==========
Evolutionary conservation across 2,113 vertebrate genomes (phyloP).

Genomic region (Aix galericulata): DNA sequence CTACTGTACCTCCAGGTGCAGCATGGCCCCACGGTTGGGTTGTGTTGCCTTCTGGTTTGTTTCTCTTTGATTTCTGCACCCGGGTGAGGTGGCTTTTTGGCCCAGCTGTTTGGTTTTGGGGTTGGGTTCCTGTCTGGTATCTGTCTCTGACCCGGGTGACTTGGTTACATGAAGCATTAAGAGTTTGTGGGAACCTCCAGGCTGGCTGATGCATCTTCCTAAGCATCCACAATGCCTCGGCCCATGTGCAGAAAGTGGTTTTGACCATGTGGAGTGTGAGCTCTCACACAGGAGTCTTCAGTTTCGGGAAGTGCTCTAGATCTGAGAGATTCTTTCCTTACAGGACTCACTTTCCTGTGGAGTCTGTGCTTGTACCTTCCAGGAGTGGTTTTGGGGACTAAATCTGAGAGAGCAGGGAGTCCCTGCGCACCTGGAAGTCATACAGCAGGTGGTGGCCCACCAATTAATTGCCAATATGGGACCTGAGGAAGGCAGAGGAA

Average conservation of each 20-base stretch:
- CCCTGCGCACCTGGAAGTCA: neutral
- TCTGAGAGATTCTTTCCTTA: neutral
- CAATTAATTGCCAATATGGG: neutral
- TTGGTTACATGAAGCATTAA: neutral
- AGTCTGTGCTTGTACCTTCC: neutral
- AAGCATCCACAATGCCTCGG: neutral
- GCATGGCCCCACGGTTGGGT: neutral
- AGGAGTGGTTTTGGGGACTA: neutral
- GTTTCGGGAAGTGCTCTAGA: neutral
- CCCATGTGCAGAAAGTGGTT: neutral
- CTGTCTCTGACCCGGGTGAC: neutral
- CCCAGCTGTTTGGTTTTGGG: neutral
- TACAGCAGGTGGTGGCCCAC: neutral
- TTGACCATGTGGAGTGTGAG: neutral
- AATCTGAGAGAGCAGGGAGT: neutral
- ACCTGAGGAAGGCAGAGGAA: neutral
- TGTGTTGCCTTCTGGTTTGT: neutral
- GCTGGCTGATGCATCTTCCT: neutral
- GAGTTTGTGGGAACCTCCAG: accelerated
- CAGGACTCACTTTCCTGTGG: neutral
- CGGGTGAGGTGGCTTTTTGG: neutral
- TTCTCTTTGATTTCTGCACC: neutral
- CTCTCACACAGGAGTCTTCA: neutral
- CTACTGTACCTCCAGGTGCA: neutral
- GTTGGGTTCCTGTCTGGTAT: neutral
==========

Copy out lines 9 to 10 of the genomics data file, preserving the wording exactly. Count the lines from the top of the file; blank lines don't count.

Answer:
- AAGCATCCACAATGCCTCGG: neutral
- GCATGGCCCCACGGTTGGGT: neutral